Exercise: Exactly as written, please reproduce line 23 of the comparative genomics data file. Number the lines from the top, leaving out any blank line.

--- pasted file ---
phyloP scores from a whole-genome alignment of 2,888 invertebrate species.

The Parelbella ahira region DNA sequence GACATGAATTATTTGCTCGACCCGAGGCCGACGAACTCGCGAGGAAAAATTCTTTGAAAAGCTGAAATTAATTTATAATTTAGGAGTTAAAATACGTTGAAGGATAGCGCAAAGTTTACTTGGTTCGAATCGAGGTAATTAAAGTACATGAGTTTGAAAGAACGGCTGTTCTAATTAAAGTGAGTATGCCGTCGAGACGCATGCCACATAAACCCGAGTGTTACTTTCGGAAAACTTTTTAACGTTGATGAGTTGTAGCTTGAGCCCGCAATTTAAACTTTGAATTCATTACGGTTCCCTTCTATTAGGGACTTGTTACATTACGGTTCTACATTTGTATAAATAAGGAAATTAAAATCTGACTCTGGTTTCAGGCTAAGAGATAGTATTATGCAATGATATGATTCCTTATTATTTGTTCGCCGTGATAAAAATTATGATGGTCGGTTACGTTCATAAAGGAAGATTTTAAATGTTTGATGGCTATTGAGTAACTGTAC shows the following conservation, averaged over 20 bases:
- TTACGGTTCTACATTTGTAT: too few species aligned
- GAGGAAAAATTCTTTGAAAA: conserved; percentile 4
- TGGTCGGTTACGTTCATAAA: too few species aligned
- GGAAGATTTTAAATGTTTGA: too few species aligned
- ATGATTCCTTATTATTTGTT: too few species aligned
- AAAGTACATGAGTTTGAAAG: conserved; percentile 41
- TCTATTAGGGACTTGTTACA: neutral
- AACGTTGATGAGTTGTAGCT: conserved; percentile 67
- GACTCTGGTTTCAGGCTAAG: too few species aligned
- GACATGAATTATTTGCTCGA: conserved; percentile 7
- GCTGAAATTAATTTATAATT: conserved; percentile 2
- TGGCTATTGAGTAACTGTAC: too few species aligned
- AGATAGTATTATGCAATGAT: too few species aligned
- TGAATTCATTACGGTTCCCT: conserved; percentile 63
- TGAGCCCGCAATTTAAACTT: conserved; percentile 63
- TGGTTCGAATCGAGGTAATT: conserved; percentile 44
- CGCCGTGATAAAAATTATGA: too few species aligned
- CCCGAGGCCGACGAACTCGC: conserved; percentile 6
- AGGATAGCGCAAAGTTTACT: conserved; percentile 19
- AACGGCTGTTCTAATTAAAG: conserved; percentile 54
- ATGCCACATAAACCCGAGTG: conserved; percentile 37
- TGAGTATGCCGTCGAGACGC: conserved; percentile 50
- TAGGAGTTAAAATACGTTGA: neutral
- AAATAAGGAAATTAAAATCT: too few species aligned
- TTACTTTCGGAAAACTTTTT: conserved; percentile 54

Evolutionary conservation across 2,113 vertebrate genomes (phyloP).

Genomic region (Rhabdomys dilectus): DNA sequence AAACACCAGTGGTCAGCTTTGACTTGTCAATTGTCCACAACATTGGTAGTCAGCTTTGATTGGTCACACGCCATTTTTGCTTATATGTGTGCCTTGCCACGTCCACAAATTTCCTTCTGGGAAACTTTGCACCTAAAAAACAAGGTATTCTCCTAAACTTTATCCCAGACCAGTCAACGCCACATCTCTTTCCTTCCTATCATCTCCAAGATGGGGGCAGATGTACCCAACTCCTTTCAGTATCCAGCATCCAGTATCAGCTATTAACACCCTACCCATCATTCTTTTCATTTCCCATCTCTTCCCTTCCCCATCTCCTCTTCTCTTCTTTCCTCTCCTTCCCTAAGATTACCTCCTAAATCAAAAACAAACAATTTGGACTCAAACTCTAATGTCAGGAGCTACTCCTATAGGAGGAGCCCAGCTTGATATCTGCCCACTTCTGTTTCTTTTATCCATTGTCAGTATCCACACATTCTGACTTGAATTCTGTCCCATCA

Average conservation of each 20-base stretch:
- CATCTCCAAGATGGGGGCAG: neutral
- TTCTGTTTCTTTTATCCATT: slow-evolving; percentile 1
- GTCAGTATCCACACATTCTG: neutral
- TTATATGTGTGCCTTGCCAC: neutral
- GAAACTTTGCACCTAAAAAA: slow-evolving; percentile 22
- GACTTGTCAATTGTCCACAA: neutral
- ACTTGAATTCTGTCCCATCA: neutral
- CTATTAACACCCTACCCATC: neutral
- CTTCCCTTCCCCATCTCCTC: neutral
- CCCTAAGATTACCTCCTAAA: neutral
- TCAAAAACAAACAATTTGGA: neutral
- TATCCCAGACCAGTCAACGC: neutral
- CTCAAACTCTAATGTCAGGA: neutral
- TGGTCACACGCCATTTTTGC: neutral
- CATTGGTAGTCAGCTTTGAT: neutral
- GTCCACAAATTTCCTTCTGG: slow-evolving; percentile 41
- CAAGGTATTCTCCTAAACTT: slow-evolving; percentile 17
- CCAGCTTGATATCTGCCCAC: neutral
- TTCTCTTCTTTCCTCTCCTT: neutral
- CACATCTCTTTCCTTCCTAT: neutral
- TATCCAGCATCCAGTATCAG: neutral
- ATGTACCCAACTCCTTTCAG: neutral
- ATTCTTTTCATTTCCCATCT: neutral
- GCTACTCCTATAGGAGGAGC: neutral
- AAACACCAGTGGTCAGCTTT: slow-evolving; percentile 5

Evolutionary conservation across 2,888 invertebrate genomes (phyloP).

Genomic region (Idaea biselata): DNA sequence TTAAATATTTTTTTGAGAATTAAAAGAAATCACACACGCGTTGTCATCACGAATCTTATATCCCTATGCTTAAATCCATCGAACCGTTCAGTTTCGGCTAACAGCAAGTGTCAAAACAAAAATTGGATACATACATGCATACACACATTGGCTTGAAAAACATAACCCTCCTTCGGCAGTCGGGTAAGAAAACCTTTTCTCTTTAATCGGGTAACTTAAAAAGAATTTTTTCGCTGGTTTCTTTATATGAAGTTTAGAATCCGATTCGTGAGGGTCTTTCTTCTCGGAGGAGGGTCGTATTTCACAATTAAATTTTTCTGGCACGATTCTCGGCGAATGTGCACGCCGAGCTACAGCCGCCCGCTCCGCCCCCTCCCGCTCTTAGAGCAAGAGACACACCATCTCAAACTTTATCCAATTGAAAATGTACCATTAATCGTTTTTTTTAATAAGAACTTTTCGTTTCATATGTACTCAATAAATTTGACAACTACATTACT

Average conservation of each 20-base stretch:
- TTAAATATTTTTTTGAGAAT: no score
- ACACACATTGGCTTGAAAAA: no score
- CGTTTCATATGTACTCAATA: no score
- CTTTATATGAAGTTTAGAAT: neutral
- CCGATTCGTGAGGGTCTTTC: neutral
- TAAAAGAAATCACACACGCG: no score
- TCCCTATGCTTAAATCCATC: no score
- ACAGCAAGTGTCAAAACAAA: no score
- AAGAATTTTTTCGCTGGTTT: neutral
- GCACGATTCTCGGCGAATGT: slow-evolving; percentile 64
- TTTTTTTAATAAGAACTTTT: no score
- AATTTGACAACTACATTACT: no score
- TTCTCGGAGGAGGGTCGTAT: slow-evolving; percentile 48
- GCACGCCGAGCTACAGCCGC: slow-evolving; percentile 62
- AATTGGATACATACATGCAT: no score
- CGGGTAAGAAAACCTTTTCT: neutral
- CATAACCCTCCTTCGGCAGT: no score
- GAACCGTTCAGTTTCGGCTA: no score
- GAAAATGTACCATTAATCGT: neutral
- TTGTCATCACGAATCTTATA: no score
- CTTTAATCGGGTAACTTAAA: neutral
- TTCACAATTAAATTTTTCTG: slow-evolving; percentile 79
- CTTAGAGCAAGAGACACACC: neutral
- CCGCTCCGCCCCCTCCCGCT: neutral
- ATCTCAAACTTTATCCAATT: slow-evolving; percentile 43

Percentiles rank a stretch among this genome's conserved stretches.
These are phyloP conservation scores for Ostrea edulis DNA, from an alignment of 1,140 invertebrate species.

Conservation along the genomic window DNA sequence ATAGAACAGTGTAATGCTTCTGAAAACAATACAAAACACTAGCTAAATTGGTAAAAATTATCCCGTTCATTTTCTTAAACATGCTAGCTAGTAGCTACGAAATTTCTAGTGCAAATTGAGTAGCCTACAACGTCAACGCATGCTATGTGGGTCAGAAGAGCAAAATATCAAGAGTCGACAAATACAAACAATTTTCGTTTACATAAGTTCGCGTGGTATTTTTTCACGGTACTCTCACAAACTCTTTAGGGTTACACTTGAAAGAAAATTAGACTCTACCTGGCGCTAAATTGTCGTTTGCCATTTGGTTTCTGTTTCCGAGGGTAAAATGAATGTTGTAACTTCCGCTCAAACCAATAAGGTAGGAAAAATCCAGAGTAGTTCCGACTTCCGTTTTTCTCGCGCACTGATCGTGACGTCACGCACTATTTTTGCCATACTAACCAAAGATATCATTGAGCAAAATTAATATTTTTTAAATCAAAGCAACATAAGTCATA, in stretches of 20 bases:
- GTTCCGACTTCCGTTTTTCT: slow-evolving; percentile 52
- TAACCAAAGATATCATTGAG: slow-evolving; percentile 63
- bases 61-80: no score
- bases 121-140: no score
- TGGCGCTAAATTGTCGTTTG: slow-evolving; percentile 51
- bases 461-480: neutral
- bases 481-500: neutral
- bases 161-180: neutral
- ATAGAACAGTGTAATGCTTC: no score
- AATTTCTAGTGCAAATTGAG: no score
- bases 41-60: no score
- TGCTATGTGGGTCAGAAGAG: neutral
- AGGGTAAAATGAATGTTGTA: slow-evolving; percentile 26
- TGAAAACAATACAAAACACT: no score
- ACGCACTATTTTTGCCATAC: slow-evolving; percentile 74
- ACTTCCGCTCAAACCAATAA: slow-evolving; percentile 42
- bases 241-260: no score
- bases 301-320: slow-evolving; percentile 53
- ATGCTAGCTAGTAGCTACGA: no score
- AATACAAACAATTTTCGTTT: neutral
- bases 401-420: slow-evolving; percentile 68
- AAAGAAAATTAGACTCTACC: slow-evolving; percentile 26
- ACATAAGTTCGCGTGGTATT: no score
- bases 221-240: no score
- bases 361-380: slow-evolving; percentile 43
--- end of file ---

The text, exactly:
- ATGCCACATAAACCCGAGTG: conserved; percentile 37